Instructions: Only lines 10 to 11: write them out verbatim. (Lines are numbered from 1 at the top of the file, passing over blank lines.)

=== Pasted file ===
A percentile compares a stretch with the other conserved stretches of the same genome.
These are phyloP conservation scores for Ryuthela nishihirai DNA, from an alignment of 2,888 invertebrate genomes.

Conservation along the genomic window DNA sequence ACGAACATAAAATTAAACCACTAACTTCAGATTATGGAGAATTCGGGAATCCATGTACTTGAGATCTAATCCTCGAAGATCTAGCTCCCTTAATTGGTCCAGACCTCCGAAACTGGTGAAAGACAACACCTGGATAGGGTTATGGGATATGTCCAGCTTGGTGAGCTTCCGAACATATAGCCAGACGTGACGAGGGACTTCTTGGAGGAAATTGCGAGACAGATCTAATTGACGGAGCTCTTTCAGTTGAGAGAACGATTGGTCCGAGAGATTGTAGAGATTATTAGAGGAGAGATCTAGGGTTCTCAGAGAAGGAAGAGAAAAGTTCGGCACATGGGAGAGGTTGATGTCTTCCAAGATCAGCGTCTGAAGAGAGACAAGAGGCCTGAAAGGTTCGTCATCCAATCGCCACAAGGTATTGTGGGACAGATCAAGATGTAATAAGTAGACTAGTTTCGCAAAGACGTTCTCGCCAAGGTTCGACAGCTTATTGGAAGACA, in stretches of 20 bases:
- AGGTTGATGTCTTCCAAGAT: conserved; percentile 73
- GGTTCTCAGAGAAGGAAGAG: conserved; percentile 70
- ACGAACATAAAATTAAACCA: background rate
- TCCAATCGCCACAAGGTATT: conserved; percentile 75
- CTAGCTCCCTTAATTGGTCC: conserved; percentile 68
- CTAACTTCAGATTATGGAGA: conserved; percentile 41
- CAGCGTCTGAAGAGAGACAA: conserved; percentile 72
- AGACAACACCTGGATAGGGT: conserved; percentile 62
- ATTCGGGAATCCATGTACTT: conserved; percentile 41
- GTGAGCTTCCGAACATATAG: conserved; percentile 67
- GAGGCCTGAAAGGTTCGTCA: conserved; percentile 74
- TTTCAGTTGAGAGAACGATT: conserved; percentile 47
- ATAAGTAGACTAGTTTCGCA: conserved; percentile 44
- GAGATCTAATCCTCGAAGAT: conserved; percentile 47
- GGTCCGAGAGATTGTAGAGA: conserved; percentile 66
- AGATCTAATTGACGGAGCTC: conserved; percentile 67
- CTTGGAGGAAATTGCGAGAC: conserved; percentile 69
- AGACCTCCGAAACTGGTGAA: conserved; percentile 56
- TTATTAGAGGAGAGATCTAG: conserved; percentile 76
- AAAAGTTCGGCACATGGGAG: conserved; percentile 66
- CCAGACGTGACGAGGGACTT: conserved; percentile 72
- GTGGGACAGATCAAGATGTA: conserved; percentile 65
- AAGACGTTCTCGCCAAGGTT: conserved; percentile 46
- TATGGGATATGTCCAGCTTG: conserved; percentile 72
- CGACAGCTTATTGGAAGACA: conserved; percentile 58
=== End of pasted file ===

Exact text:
- CAGCGTCTGAAGAGAGACAA: conserved; percentile 72
- AGACAACACCTGGATAGGGT: conserved; percentile 62